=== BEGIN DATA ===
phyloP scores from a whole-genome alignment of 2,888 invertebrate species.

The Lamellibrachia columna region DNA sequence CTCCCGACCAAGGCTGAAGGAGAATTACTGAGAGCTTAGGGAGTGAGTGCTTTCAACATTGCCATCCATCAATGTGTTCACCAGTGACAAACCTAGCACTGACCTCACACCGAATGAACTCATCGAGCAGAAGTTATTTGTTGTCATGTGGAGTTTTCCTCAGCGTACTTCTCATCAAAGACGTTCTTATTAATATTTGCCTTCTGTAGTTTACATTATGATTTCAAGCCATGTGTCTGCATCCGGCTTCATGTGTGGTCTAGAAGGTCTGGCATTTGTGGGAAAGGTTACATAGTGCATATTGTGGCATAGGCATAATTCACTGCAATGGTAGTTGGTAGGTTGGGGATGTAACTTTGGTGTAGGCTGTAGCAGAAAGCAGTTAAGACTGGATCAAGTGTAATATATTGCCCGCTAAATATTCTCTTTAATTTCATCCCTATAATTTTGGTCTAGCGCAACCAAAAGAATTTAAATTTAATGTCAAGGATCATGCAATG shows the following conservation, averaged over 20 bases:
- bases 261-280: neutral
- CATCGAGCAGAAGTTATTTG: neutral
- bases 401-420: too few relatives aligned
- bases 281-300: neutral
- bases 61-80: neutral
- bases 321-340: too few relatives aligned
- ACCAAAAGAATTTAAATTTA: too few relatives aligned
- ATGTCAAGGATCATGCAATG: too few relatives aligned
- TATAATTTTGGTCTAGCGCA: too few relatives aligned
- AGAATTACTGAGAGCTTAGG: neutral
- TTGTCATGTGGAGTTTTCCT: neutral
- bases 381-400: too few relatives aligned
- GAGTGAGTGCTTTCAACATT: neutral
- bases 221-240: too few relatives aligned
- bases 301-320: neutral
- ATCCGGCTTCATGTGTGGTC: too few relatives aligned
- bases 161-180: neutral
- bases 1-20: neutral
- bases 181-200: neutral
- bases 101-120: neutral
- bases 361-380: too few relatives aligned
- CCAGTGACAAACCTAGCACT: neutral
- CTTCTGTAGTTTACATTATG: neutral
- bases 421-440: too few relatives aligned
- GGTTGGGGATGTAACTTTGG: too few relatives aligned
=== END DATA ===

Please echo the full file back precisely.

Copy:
phyloP scores from a whole-genome alignment of 2,888 invertebrate species.

The Lamellibrachia columna region DNA sequence CTCCCGACCAAGGCTGAAGGAGAATTACTGAGAGCTTAGGGAGTGAGTGCTTTCAACATTGCCATCCATCAATGTGTTCACCAGTGACAAACCTAGCACTGACCTCACACCGAATGAACTCATCGAGCAGAAGTTATTTGTTGTCATGTGGAGTTTTCCTCAGCGTACTTCTCATCAAAGACGTTCTTATTAATATTTGCCTTCTGTAGTTTACATTATGATTTCAAGCCATGTGTCTGCATCCGGCTTCATGTGTGGTCTAGAAGGTCTGGCATTTGTGGGAAAGGTTACATAGTGCATATTGTGGCATAGGCATAATTCACTGCAATGGTAGTTGGTAGGTTGGGGATGTAACTTTGGTGTAGGCTGTAGCAGAAAGCAGTTAAGACTGGATCAAGTGTAATATATTGCCCGCTAAATATTCTCTTTAATTTCATCCCTATAATTTTGGTCTAGCGCAACCAAAAGAATTTAAATTTAATGTCAAGGATCATGCAATG shows the following conservation, averaged over 20 bases:
- bases 261-280: neutral
- CATCGAGCAGAAGTTATTTG: neutral
- bases 401-420: too few relatives aligned
- bases 281-300: neutral
- bases 61-80: neutral
- bases 321-340: too few relatives aligned
- ACCAAAAGAATTTAAATTTA: too few relatives aligned
- ATGTCAAGGATCATGCAATG: too few relatives aligned
- TATAATTTTGGTCTAGCGCA: too few relatives aligned
- AGAATTACTGAGAGCTTAGG: neutral
- TTGTCATGTGGAGTTTTCCT: neutral
- bases 381-400: too few relatives aligned
- GAGTGAGTGCTTTCAACATT: neutral
- bases 221-240: too few relatives aligned
- bases 301-320: neutral
- ATCCGGCTTCATGTGTGGTC: too few relatives aligned
- bases 161-180: neutral
- bases 1-20: neutral
- bases 181-200: neutral
- bases 101-120: neutral
- bases 361-380: too few relatives aligned
- CCAGTGACAAACCTAGCACT: neutral
- CTTCTGTAGTTTACATTATG: neutral
- bases 421-440: too few relatives aligned
- GGTTGGGGATGTAACTTTGG: too few relatives aligned